2 hurricanes, ongoing pandemic contributing to recent rise in domestic violence, experts say

ORLANDO, Fla. — Some experts say back-to-back hurricanes and the lingering coronavirus pandemic could be contributing to a recent increase in domestic violence calls.


With the holidays approaching, even more cases are expected.

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Michelle Sperzel is the CEO of Harbor House of Central Florida, a non-profit shelter for victims of domestic violence. She says their phones have been ringing even more than usual recently.

After 23-year-old Sha’Dayla Johnson was murdered at the hands of an ex-boyfriend in Melbourne Tuesday morning, Channel 9 asked Sperzel what the likelihood was of prior domestic violence in that home.

“Oh, it’s incredibly high whenever something happens that it ends up being lethal,” Sperzel said. “When someone is trying to leave, or they break up with a person, however long it might be, that’s often the most dangerous time in that relationship. Oftentimes that’s when the violence within the relationship will escalate.”

That’s exactly what neighbors say happened to Johnson after the suspect, 23-year-old Carlos Jones, became angry that Johnson had broken up with him. Investigators say Jones showed up at Johnson’s house Tuesday morning and shot her several times.

According to data from the Florida Department of Children and Families, the problem is only growing.

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From 2020 to 2021, statistics show Florida’s certified domestic violence centers like Harbor House provided 412,360 nights of emergency shelter to 10,287 survivors and their children.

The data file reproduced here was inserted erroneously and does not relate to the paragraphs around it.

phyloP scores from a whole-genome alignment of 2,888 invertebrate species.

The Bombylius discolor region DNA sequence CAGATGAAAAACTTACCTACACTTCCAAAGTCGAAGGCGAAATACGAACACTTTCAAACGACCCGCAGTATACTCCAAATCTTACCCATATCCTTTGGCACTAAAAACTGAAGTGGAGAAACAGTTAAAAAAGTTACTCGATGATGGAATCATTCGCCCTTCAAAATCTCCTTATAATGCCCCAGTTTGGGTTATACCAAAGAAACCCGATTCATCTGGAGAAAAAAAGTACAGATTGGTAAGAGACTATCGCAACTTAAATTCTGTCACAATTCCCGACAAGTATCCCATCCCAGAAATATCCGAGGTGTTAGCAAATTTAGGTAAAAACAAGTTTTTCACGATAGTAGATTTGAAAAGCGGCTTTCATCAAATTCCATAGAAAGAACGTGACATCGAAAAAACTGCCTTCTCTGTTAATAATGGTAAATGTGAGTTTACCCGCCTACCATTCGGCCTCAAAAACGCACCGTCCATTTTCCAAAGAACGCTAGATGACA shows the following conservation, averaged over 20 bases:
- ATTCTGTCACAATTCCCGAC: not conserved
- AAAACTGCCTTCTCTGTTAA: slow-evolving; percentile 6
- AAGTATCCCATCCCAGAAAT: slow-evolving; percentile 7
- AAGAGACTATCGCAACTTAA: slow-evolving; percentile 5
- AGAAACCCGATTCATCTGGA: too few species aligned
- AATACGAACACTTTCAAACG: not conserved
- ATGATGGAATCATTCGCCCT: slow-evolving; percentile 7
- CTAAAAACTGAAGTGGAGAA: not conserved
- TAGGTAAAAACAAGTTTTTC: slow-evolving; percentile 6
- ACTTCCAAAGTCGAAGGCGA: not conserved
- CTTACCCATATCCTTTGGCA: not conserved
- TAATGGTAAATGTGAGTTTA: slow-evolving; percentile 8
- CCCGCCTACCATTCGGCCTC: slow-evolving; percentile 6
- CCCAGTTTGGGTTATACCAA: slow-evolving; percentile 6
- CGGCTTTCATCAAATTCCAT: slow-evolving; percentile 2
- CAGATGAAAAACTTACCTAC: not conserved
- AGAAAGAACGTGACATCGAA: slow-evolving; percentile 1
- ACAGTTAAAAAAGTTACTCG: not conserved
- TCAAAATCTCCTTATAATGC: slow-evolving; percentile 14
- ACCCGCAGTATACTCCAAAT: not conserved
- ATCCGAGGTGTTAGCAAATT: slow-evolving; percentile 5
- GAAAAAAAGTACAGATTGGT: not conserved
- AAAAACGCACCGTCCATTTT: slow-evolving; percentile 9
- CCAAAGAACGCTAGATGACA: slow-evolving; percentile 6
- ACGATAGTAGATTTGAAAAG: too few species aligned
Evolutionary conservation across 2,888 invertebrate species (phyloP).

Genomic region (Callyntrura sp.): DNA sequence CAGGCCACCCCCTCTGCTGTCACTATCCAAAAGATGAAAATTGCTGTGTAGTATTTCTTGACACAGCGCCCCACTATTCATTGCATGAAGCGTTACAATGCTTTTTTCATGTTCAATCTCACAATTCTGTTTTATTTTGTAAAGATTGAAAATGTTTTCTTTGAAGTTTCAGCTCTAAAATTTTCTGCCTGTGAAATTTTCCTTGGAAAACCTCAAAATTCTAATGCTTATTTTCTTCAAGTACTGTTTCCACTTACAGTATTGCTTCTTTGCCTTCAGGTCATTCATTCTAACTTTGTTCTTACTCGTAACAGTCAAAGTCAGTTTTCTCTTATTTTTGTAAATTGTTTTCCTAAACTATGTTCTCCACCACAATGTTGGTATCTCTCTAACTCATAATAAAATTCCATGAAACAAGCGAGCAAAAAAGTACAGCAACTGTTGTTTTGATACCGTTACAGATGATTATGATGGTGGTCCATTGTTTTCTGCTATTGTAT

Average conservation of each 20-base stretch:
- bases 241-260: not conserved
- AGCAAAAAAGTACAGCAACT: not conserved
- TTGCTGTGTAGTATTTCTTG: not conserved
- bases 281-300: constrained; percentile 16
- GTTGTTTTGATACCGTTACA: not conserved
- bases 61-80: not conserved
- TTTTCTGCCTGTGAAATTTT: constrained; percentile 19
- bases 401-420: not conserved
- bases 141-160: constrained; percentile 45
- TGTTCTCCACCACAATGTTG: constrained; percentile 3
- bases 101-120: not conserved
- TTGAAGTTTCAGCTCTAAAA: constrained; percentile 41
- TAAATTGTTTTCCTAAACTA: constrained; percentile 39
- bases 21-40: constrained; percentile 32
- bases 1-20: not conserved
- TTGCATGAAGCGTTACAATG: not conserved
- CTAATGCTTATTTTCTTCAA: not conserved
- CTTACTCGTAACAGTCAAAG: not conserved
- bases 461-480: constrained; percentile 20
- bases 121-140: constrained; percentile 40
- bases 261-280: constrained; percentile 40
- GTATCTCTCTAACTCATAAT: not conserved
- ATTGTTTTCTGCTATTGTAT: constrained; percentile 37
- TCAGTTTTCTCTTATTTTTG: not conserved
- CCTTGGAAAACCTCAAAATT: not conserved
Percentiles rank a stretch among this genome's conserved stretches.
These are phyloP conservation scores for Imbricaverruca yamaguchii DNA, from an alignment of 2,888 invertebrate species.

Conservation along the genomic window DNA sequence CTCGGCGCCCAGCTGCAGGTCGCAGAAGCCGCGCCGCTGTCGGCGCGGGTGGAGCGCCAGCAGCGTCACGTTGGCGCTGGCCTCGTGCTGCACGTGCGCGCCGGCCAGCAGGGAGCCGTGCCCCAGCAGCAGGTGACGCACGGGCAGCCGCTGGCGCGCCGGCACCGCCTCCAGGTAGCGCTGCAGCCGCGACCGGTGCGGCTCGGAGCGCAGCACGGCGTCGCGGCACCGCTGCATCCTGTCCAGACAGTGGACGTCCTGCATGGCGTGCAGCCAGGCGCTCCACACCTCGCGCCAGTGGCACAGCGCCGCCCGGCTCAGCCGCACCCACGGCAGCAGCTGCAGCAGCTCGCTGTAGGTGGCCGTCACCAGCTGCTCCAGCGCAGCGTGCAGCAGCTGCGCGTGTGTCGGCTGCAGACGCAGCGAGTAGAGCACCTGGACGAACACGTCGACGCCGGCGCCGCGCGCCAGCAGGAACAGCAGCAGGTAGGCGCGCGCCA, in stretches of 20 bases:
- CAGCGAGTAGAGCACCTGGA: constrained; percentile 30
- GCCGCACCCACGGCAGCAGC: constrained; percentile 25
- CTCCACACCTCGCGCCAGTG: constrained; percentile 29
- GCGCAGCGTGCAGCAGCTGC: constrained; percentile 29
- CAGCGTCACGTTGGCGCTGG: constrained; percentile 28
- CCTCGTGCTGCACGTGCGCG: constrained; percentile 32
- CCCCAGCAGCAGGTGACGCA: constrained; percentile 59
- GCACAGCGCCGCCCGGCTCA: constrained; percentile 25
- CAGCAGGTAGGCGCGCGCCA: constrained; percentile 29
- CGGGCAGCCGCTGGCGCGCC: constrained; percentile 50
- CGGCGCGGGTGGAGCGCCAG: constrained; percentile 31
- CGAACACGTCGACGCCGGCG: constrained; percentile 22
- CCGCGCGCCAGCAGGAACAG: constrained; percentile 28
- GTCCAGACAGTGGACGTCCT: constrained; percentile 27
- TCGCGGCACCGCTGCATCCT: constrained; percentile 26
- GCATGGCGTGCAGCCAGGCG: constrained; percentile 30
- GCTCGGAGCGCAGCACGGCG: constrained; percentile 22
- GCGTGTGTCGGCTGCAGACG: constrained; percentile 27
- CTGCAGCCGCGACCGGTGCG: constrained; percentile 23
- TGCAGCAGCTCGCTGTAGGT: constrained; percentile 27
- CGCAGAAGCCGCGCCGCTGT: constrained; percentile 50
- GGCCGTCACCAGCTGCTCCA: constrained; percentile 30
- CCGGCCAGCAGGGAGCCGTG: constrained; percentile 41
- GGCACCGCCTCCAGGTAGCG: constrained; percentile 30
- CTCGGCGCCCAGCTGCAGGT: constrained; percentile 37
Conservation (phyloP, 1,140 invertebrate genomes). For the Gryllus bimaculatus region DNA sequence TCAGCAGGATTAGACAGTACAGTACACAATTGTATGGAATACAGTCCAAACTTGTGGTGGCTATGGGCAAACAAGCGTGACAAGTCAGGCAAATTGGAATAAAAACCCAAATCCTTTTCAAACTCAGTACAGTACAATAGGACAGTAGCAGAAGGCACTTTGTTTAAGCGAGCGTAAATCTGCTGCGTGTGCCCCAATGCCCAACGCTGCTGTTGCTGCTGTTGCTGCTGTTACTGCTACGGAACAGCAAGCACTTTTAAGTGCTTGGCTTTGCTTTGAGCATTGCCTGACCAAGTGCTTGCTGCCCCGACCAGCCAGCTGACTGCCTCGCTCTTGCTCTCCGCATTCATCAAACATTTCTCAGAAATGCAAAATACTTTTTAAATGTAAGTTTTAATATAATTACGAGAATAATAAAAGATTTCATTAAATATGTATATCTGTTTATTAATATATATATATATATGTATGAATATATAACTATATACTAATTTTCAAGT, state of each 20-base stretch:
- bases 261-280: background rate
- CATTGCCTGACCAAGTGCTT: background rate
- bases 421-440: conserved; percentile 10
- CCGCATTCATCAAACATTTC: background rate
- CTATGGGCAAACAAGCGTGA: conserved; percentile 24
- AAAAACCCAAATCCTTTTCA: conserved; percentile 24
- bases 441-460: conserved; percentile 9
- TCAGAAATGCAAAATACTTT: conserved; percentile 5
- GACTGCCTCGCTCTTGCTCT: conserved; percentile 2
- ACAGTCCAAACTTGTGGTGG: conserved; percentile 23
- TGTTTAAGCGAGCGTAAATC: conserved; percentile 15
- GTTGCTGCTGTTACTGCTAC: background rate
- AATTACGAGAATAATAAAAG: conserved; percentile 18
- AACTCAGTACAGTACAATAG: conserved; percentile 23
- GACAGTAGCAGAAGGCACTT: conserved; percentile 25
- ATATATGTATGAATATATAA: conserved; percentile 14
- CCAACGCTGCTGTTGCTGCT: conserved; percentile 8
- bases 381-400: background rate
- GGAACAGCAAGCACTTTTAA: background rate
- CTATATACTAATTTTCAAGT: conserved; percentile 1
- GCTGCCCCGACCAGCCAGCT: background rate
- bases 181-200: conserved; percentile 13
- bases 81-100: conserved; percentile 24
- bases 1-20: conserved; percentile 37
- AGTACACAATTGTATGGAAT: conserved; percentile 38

There were another 72,321 requests for emergency services made by way of calls to the National Domestic Violence Hotline.

Sperzel says calls to their hotline have been up all year, and it’s ramping up even more during the holidays.

“It might be that there’s no income coming in, and now you have the abuser who’s home all day with the survivor, and also with the kids, and there’s no place for her to get any type of reprieve,” Sperzel said.

Sperzel says there are a few signs that friends and family can look out for if they suspect domestic violence is occurring behind closed doors.

READ: Police: Man surrenders after fatally shooting ex-girlfriend, 23, in Melbourne

“Someone says that they don’t have enough money in order to buy the presents for the kids, or someone who is checking in with their partner throughout the day, and the person always seems to know where they are,” Sperzel said. “Or there seems to be just more of a lack of self-esteem that’s’ happening within your friend’s and their relationship that you’re just noticing that they’re different.”

If you or someone you know needs help, Harbor House can be found on Facebook and twitter. As mentioned, they’re also available by way of a hotline that’s available 24 hours a day, seven days a week.

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